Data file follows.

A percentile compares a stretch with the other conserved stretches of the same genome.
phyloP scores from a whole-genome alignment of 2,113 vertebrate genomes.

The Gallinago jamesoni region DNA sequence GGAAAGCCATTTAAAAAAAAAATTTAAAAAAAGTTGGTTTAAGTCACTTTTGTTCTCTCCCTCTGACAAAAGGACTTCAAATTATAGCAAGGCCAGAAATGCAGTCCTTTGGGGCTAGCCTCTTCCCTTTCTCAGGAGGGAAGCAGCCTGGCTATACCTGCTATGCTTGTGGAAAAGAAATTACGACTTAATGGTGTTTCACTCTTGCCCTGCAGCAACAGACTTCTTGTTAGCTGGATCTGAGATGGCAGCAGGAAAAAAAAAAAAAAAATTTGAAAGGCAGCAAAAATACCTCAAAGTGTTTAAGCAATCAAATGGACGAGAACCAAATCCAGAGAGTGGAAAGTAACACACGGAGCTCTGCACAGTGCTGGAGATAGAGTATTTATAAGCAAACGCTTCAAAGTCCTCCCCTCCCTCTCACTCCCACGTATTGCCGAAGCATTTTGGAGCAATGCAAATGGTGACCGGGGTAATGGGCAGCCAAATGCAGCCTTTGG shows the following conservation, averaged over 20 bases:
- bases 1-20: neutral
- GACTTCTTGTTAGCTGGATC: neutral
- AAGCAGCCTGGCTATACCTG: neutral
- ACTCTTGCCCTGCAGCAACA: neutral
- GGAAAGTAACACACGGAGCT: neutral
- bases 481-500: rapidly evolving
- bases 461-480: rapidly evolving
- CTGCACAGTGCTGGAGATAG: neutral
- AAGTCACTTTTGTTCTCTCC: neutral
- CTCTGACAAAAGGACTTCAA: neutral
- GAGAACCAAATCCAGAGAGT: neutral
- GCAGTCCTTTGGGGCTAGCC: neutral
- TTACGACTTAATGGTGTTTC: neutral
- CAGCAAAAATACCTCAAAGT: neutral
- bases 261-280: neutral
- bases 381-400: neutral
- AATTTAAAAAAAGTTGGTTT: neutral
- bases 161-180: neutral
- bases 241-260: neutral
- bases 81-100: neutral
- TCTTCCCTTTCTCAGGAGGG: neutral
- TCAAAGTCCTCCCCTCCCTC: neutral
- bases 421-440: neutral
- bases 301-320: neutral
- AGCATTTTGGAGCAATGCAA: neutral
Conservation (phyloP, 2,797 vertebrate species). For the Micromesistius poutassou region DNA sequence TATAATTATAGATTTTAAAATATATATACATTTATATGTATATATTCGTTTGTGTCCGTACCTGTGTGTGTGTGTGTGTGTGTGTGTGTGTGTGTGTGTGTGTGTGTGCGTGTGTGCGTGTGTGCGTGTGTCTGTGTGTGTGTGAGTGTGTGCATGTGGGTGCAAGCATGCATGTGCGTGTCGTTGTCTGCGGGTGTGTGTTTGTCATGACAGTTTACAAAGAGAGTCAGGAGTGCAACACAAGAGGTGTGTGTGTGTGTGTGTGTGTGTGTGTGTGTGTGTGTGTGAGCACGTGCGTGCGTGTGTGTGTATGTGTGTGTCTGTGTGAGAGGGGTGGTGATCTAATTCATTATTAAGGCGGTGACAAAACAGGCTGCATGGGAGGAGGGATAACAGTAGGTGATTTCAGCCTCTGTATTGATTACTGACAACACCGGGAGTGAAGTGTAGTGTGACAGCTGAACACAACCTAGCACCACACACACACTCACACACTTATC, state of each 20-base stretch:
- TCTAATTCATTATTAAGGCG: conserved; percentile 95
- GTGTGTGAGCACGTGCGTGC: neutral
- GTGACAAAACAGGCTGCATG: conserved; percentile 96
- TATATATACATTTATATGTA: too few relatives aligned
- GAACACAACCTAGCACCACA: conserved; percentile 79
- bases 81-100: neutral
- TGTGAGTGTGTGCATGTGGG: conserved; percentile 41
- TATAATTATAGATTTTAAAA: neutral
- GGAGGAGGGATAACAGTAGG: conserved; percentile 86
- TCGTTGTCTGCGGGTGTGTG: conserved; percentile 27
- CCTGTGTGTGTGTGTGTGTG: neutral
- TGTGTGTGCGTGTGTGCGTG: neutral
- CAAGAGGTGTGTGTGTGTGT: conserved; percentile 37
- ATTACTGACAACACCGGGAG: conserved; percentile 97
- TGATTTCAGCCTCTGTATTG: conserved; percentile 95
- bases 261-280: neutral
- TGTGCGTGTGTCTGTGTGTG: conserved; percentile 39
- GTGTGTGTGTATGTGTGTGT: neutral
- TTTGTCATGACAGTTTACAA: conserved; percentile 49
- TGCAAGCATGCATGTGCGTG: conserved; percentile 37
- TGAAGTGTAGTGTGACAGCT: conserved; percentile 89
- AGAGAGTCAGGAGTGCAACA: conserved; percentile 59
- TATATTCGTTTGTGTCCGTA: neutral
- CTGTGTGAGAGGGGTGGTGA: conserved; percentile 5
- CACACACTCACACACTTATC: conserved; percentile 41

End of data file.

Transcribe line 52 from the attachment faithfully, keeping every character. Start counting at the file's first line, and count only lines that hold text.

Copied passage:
- TATATTCGTTTGTGTCCGTA: neutral